The lazy gardener: Four easy weekends to botanical bliss

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The lazy gardener: Four easy weekends to botanical bliss

Not all of us are avid gardeners or have the time to devote to primping and pruning. If you're maxed out or are a self-confessed "lazy" gardener, don't fret. It's possible to keep duties to a minimum but still maintain an attractive yard. Divide your spring garden wake-up tasks into these manageable chunks over four weekends from mid-May to mid-June. Then, with our five easy-care plant picks, you'll breeze through the season with a good-looking garden that only needs watering and regular lawn cutting.

Weekend 1: Get ready
Clean trowels, rakes, spades and forks with water and a brush, then coat with a thin layer of mineral oil to prevent rust. Sharpen spades; clean and oil pruners. Next, do some spring cleaning: rake fallen leaves from lawn and cut back dead stalks of perennial flowers. Prune overgrown evergreen shrubs. Deadhead spring bulbs (daffodils, tulips) after flowering.

Weekend 2: Treat your soil
Mulch is the lazy gardener's best friend: it reduces the need for irrigation by half and discourages weed seeds from germinating. Available in a variety of materials, inorganic mulches (gravel, small colour-coordinated stones) work well in formal gardens; organic mulches (shredded bark, wood chips) are better in casual settings. Before applying mulch to the soil surface, first rake in two centimetres of compost or composted manure to feed the soil. Then apply the mulch to a depth of four to seven centimetres to all flower beds and around the base of trees and shrubs.

Weekend 3: The lawn
Regardless of its critics, turf grass is one of the best low-maintenance plants for large areas. First, get your mower serviced by a pro; have blades sharpened and positioned so grass can be cut six to seven centimetres high (which encourages deep, drought-resistant roots). Leave clippings; they'll feed the lawn, cutting fertilizer needs in half. Fix bare spots by reseeding or patching with sod. Spot-weed, the priority being weeds about to set seed.

Weekend 4: Shopping spree
Now it's time to reward yourself with a trip to the garden centre. First make a list of the plants you want to purchase to avoid being overwhelmed once you arrive. Select healthy-looking specimens with no signs of insect damage. Choose groups of plants (perennials or shrubs) that work well together, and plant in threes and fives (aesthetically more pleasing than even numbers). Match plant needs (sun/shade, dry/moist soil) to the area you intend to put them.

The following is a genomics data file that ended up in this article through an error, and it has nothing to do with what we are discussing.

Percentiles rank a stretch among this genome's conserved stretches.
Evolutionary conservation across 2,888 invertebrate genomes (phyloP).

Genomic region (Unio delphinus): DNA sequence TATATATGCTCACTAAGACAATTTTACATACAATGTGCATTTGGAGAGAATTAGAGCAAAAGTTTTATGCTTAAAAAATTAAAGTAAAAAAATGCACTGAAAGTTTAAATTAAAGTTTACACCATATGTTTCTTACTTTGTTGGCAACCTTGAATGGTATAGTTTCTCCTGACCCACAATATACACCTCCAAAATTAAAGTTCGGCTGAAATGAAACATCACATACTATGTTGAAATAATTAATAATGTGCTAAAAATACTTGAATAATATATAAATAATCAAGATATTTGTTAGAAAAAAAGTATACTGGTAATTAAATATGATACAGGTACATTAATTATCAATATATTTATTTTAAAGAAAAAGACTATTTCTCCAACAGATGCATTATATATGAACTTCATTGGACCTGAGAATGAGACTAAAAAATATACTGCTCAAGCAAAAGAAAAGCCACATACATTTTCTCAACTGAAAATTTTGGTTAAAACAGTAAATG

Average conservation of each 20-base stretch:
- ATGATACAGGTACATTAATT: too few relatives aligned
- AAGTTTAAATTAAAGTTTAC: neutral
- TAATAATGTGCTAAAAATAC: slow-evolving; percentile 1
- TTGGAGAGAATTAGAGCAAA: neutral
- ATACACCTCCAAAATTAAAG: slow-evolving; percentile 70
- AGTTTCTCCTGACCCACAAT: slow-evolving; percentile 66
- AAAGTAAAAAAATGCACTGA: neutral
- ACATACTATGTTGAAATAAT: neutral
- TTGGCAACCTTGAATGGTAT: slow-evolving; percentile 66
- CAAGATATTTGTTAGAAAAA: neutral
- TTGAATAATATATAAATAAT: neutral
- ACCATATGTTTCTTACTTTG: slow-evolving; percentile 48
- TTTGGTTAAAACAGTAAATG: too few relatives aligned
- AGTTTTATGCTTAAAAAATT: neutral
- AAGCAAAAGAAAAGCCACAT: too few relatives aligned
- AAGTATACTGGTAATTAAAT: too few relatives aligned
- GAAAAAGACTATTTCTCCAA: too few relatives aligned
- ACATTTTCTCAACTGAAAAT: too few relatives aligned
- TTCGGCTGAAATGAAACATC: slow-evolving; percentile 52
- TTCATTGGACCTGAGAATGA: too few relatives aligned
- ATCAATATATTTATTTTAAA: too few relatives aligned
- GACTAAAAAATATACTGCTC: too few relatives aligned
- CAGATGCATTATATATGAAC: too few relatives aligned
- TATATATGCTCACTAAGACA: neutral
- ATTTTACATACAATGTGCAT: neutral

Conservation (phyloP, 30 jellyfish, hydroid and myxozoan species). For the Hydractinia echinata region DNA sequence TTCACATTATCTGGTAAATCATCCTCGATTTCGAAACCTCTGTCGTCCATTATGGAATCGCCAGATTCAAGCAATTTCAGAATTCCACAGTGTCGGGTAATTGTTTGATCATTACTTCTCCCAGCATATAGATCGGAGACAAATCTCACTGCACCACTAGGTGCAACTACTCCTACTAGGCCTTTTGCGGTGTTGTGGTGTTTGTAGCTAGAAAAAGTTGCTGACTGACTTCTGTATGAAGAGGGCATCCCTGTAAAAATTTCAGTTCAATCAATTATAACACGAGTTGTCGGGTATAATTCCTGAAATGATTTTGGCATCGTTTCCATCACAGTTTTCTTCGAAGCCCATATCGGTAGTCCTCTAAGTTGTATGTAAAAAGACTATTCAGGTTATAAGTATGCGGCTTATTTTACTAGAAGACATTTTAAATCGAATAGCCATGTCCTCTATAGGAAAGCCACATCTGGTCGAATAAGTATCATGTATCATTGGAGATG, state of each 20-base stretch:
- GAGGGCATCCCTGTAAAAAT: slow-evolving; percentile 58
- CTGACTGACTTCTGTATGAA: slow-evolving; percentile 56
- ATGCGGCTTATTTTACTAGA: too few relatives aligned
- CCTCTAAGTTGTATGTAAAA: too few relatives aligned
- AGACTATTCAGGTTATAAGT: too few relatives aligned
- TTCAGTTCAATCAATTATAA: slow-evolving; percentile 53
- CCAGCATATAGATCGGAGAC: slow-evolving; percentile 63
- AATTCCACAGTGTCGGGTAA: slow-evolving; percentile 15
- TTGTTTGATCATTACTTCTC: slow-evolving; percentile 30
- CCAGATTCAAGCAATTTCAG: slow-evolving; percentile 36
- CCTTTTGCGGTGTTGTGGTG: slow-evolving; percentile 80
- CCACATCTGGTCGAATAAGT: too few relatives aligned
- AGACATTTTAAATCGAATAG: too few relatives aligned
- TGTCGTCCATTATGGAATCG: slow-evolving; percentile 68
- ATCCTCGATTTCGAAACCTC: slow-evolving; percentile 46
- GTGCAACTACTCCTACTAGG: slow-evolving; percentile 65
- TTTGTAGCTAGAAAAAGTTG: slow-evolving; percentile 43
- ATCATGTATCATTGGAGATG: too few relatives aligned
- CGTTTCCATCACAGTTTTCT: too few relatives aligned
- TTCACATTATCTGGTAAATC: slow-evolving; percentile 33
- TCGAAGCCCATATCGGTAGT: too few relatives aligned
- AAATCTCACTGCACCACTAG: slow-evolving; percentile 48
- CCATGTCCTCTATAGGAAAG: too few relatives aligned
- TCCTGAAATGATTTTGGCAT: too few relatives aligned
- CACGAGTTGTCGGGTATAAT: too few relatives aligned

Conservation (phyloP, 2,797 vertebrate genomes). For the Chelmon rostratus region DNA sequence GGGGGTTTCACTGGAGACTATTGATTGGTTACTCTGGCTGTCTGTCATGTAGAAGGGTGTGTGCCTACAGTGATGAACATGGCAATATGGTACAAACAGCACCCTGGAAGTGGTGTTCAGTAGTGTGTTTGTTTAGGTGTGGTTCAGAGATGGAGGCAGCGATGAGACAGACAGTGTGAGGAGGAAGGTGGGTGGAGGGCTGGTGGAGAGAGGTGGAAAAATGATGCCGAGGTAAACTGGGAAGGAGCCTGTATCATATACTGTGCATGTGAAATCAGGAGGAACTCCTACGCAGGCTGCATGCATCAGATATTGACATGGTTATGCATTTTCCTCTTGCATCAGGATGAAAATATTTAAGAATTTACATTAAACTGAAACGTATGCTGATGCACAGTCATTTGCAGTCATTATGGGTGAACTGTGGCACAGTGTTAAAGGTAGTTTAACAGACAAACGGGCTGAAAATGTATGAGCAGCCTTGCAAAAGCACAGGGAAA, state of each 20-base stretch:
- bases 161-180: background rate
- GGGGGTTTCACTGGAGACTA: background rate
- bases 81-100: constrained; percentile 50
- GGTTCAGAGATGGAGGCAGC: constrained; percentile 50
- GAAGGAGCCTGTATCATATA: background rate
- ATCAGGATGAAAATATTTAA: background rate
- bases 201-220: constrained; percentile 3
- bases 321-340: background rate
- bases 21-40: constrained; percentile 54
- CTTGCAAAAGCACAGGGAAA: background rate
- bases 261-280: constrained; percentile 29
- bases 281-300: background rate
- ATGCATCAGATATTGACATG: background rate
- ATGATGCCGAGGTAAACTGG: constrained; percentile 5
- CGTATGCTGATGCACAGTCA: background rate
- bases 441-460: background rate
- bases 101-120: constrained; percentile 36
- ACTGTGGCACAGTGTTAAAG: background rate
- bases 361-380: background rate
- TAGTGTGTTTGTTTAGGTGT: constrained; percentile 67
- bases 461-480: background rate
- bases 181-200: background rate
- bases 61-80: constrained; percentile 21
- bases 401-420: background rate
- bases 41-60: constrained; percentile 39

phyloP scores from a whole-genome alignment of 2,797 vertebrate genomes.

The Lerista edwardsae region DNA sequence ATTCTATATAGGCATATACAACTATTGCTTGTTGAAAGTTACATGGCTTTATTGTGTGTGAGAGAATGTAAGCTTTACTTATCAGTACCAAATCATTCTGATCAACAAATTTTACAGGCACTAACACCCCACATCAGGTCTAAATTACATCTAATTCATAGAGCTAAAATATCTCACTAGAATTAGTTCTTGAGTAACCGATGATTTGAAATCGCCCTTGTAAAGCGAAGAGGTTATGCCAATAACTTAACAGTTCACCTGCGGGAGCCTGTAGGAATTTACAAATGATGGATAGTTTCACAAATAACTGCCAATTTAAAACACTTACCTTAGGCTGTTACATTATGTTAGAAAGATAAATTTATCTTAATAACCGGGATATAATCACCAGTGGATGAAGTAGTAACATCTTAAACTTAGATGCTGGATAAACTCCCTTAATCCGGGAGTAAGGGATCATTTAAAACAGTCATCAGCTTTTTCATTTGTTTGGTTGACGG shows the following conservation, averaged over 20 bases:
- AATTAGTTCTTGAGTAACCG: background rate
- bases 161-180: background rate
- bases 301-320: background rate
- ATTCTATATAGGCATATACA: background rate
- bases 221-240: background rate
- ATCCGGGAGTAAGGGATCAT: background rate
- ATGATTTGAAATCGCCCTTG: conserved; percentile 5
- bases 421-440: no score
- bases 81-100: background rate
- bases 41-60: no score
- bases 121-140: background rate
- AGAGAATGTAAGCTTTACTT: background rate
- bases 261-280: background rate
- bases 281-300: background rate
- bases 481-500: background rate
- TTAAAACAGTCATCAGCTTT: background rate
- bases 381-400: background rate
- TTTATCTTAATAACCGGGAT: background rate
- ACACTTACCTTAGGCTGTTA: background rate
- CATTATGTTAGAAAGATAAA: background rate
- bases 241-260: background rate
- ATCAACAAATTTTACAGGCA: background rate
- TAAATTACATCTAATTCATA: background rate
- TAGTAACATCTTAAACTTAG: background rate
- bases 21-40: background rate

Five easy-care plants
No need to sweat it this summer. These plants will provide colour for most of the season, don't need deadheading, are drought tolerant, and are resistant to pests and disease. And all but the petunia will grow in poor to average soil.

1 Hardy geraniums
Not to be confused with your grandmother's windowsill Pelargoniums. New hybrids of these perennials bloom continuously from early summer to autumn. Look for cultivars like 'Ann Folkard,' 'Okey Dokey,' 'Purple Pillow' and 'Rozanne' for their dependable floral display. (Perennial, part shade to full sun.)

2 Zebra grass
A striking, non-invasive grass "striped" with horizontal gold bands. Hardy to -30°C. A fast grower that adds instant architecture. (Perennial, part shade to full sun.)

3 The 'wave' petunia series
Available as single- or double-blooming plants in a wide range of colours, each plant can spread to one metre in width. Blooms don't go soggy after rainfall like old-fashioned petunias. (Annual, part shade to full sun.)

4 Daylily
Many new, large-flowered, multicoloured cultivars are available (avoid the old-fashioned orange daylily as it's invasive). Buy an assortment of early-, middle- and late-blooming varieties to keep the show going all season. (Perennial, part shade to full sun.)


5 Yew
The most forgiving of all shrubs because it will grow almost anywhere, including dark corners where nothing else will survive. Doesn't require frequent pruning. Bonus: provides deep green colour with red berries in winter. (Evergreen, shade.)

Spruce up your boring urban garden with our easy tips.

Horticulturist Stephen Westcott-Gratton is the author of several books on gardening, the host and creative consultant of HGTV's Flower Power and a regular contributor to Canadian Gardening.



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The lazy gardener: Four easy weekends to botanical bliss